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Effect of Mild Hypothermic Cardiopulmonary Bypass on the Amplitude of Somatosensory-evoked Potentials

Zanatta, Paolo MD*; Bosco, Enrico MD*; Comin, Alessandra PhD; Mazzarolo, Anna Paola MS; Di Pasquale, Piero MD; Forti, Alessandro MD*; Longatti, Pierluigi MD§; Polesel, Elvio MD; Stecker, Mark MD, PhD; Sorbara, Carlo MD*

Journal of Neurosurgical Anesthesiology: April 2014 - Volume 26 - Issue 2 - p 161–166
doi: 10.1097/ANA.0000000000000016
Clinical Investigation

Background: Several neurophysiological techniques are used to intraoperatively assess cerebral functioning during surgery and intensive care, but the introduction of hypothermia as a means of intraoperative neuroprotection has brought their reliability into question. The present study aimed to evaluate the effect of mild hypothermia on somatosensory-evoked potentials’ (SSEPs) amplitude and latency in a cohort of cardiopulmonary bypass (CPB) patients as the temperature reached the steady-state.

Materials and Methods: The amplitude and latency of 4 different SSEP signals—N9, N13, P14/N18 interpeak, and N20/P25—were evaluated retrospectively in 84 patients undergoing CPB during normothermic (36°C±0.43°C) and mild hypothermic (32°C±1.38°C) conditions. SSEPs were recorded in normothermia immediately after the induction of anesthesia and in hypothermia as the temperature reached its steady-state, specifically, when the nasopharyngeal temperature was equivalent to the rectal temperature (±0.5°C). A paired-samples t test was performed for each SSEP to test the differences in latencies and amplitudes between normothermic and hypothermic conditions.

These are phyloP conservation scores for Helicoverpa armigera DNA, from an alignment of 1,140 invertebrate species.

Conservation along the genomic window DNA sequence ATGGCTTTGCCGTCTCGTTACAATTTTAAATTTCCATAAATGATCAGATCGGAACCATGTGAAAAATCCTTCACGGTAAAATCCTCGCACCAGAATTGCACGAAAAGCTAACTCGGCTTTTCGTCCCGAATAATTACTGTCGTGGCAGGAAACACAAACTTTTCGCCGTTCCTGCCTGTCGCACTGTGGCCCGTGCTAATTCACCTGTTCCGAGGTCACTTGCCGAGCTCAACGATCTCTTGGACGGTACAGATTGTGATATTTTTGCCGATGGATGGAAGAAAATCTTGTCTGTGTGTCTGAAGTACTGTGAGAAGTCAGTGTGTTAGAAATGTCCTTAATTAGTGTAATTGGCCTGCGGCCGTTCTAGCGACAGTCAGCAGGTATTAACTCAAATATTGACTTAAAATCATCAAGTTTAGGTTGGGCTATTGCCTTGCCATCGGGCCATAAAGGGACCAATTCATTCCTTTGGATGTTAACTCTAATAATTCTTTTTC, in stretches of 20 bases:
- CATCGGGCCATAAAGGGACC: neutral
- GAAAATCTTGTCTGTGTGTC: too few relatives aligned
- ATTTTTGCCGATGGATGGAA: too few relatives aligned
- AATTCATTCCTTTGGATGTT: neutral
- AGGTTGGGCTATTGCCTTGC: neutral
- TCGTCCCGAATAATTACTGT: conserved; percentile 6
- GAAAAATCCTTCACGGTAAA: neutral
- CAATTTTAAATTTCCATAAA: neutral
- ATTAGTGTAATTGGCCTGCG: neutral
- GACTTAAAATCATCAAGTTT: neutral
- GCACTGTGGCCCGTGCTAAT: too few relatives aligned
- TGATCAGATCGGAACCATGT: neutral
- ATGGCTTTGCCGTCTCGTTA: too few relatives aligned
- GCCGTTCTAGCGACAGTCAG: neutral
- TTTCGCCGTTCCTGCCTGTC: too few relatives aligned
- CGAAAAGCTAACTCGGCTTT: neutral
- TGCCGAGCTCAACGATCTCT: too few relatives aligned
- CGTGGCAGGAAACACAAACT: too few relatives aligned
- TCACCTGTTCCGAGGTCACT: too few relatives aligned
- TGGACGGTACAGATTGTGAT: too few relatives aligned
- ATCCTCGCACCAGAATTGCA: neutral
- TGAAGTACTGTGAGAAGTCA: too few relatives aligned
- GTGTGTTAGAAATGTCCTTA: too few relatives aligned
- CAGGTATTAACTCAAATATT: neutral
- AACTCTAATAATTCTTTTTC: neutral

Results: Compared with normothermia, hypothermia not only significantly increased the latency of all SSEPs, N9 (P<0.001), N13 (P<0.001), P14/N18 (P<0.001), and N20/P25 (P<0.001), but also the amplitude of N9 (P<0.001) and N20/P25 (P<0.001).

Conclusions: The increased amplitude in particularly of cortical SSEPs (N20/P25), detected specifically during steady-state hypothermia, seems to support the clinical utility of this methodology in monitoring the brain function not only during cardiac surgery with CPB, but also in other settings like therapeutic hypothermia procedures in an intensive care unit.

*Department of Anesthesia and Intensive Care

Neuromonitoring Project, Department of Anesthesia and Intensive Care

Departement of Cardiovascular Disease

§Department of Neurosurgery, Treviso Regional Hospital, University of Padova, Padova

Department of Anesthesia and Intensive Care, Rovigo Regional Hospital, Rovigo, Italy

Department of Neuroscience, Winthrop University Hospital, NY

This work was conducted at the Department of Anesthesia and Intensive Care and Cardiovascular Diseases of Treviso Regional Hospital, Italy.

Funding for this study was provided by Regione Veneto, Italy, for a project on the reduction of neurodysfunction after cardiac surgery and neurosurgery and improvement in multimodality neuromonitoring for neurophysiological technicians and psychologists. This study was also carried out with a grant by the Veneto Banca Foundation of Treviso for a psychologist.

The authors have no conflicts of interest to disclose.

Reprints: Paolo Zanatta, MD, Department of Anesthesia and Intensive Care, Treviso Regional Hospital, Azienda Ospedaliera Ulss 9, Piazzale Ospedale 1, Treviso 31100, Italy (e-mail: pzanattalion@gmail.com).

Received April 22, 2013

Accepted August 26, 2013

© 2014 by Lippincott Williams & Wilkins